Seems that many people seem to believe a snorkel is a safety device rather than a convenience. Maybe it would make sense to carry one when practising other watersports where one might spend some time in the water: sailboarding, wakeboarding, surfing, water skiing and PWC riding. I've taken wipes and had to swim 40 feet wearing a PFD. Not the most comfortable thing to be wearing trying to swim, but obviously wouldn't be doing any watersport (other than scuba) without one.
Would I have wanted a snorkel? Perhaps. If I wanted to watch the fish as I tried to swim to my craft. Of course then there would be the following problems: not being able to see what I was swimming to, not being able to see other traffic around me, etc.
Oh, and I've done this off the coast of NJ in much higher than 5-6 foot waves. With goggles, but not a mask.
I have an analogy to this snorkel debate. I hate to see people preaching from a religious stand-point in either direction. Both arguments can be very flawed. I'm a little tired of people treating George Irvine of GUE like a god. Give it up already. DIR has some good ideas, but it's not like others didn't have them first.
Anyway, here goes... This happened today on the way home from work. It's a cycling and HELMET story. I see a guy on a very nice mountain bike (perhaps in the $1000-$1500 range) wearing good shorts, good jersey, nice clipless cycling shoes and a helmet. He approached a red light and slowed right down. He creeped and crawled to avoid having to stop completely and take one foot off the pedal (trivial with a clipless system). He starts to turn the corner ever so slowly. I could tell that wasn't his intended route. After I went through the green, perpendicular to the direction of the red obviously, he proceeds to ride right through the red - I can see him from my rear-view.
So, in this instance (cycling) a helmet is indeed a safety device. But when some moron has complete disregard for road safety what does that say? I suppose the helmet might come to use for anyone, but he's putting himself in some areas of danger the helmet will not save him from. The fool could also barely balance his bike at the slow crawl.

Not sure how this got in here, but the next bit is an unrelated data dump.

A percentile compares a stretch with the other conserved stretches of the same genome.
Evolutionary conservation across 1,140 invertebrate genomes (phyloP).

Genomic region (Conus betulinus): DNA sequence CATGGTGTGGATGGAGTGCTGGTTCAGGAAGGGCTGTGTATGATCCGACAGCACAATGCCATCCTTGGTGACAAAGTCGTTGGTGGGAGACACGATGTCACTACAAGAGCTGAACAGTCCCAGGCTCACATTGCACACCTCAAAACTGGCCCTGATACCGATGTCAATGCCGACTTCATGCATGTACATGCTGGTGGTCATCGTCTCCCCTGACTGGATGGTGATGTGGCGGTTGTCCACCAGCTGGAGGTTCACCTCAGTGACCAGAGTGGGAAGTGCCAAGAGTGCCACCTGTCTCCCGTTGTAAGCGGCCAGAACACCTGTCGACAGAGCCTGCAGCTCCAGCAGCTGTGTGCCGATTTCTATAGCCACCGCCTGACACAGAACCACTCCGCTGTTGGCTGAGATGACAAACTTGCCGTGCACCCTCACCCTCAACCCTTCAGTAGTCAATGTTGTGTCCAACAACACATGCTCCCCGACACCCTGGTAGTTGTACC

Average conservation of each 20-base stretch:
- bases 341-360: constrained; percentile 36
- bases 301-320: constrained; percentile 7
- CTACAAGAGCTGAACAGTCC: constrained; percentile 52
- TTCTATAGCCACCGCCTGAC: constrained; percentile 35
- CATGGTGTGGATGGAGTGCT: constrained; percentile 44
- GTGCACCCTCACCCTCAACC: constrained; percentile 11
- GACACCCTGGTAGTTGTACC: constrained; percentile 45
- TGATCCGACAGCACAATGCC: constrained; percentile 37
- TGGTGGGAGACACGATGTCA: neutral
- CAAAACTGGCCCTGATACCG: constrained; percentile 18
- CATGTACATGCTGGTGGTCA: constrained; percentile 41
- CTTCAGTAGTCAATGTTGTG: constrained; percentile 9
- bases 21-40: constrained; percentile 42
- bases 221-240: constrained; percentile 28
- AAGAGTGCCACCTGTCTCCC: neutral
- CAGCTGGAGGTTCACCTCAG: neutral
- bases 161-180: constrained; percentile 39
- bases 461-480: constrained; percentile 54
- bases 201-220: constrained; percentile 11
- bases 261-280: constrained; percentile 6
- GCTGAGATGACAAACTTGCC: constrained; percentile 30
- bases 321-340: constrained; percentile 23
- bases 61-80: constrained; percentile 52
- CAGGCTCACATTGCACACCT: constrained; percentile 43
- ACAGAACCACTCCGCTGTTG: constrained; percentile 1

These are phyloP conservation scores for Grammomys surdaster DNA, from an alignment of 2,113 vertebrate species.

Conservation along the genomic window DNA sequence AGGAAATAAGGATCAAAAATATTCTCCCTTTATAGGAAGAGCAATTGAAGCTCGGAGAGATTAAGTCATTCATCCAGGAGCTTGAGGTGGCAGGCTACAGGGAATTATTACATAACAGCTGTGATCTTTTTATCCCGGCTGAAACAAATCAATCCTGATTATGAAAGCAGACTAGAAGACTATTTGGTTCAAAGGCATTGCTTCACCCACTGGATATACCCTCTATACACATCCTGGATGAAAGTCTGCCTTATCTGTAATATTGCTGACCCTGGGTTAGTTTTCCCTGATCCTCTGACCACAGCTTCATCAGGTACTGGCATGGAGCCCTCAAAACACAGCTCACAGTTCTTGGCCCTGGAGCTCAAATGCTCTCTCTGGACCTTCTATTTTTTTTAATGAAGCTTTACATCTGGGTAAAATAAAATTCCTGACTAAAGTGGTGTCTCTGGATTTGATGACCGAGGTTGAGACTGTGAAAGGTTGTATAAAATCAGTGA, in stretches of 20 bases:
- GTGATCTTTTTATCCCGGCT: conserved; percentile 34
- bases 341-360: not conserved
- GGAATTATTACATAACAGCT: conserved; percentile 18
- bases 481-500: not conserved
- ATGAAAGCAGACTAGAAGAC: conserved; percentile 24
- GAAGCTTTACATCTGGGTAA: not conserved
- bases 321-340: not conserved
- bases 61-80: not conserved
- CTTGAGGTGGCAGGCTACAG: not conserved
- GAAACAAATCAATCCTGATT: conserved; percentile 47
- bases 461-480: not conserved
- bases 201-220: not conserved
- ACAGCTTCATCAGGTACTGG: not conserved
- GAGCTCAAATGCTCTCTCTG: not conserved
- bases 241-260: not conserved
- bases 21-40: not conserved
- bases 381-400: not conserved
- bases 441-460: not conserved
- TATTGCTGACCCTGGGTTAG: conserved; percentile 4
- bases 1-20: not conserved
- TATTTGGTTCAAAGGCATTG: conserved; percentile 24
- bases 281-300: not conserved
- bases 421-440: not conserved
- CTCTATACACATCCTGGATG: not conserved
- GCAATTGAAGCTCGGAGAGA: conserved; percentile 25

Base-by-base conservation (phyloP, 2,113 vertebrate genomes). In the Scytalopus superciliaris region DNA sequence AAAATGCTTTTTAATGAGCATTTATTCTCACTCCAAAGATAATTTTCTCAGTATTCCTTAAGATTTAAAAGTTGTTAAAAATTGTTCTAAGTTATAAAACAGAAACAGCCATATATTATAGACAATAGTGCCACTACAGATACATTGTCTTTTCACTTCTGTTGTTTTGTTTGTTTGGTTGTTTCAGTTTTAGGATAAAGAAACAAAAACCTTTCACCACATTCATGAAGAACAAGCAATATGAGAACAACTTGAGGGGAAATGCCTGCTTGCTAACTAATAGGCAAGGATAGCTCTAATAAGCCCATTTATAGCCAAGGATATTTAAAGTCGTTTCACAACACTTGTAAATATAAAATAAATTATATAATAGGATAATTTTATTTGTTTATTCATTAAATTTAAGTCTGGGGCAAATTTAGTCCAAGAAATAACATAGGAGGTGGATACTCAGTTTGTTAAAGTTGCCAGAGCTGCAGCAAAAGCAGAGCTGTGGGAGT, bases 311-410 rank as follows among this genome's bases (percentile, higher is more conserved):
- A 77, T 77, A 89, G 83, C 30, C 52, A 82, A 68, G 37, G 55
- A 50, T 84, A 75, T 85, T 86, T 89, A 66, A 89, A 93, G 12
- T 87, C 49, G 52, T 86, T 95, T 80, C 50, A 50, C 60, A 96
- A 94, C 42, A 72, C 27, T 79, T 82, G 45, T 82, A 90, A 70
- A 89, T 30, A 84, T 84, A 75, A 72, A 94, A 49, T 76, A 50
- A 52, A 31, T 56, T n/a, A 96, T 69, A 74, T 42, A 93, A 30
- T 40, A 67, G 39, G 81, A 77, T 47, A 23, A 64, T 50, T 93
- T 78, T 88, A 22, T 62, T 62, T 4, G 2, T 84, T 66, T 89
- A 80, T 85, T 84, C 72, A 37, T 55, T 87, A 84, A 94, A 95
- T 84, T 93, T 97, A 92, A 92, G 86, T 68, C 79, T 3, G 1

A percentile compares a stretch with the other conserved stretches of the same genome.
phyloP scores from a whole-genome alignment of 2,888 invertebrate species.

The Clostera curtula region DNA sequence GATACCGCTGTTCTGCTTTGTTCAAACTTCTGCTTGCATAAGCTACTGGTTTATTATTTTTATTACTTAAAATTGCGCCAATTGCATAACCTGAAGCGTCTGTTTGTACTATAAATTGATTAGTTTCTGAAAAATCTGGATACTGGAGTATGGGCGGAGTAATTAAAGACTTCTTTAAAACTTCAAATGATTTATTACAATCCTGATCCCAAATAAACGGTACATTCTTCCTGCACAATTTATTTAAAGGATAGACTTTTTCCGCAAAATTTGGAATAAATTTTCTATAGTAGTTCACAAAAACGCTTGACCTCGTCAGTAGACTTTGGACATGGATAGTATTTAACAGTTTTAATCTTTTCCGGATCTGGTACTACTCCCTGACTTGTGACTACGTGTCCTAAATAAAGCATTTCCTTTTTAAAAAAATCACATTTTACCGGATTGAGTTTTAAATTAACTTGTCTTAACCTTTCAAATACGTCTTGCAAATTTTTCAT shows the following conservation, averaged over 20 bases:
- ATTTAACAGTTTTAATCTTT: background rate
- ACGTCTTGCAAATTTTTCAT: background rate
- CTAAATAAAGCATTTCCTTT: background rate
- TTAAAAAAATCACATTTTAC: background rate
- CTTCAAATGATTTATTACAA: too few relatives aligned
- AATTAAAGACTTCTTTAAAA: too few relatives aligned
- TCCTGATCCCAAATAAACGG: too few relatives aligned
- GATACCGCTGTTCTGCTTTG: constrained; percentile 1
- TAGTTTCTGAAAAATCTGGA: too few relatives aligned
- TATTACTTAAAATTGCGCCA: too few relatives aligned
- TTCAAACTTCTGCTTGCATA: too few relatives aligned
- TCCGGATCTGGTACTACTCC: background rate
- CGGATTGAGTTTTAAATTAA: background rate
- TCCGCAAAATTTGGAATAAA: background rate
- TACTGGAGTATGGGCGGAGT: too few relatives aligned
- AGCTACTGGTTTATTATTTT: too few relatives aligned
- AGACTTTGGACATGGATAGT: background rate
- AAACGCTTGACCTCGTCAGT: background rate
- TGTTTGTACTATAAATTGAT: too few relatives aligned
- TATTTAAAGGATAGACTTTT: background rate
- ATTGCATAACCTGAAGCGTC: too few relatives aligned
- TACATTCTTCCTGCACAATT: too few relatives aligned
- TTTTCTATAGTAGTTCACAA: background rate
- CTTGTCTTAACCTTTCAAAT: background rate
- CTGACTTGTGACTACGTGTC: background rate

In any case, though I believe a snorkel is a valuable tool for some people, for others it is a possible source of danger. And not because they are not capable divers (the silly plastic comments above in another message).
Just don't let the snorkel be your crutch. And I see some people in this thread talking out of their rears just because they're passing the line they've heard for ages. Learn to think and don't rely on any crutches. Learn not to need a snorkel, even if you plan to use one. Likewise, learn how to function without the use of your mask if you should lose yours. Be prepared either way.
And going back - waaay back to the original message that started this thread...
Masks: take a look at TUSA and Cressi. Some of the best models I have seen and tried on. Fit a wide variety of facial sizes and profiles.
Snorkel: TUSA makes some nice ones and they're priced decently. If you plan to use it, the Platina hyperdry is one of the nicest I've seen, period.
Fins: do *NOT* buy split fins until you have tried a variety of more traditional fins. Do your cert with a more standard fin. Move to a split once you have learned various finning tehcniques and are able to adapt to splits. Having two sets will probably work well at a later date anyway. Don't spend a huge amount on your first fins, you will more than likely get a better feel for exactly what you want only after some experience.
Wetsuits: don't buy one before getting certified. Above all, don't get suckered into paying any more for anything claiming it has any type of metal in its contruction, inclusing titanium. None of them do anything more than a regular neoprene/poly suit. When it's time to look, get proper thickness for climates you'll be diving and make sure the fit is RIGHT. Snug but not constricting. And style and function when it comes to wetsuits do count for something. Make sure any padding or protection is anatomically placed for comfort and make sure you like the way it looks - dont want that factor to be a ditractor from you going diving.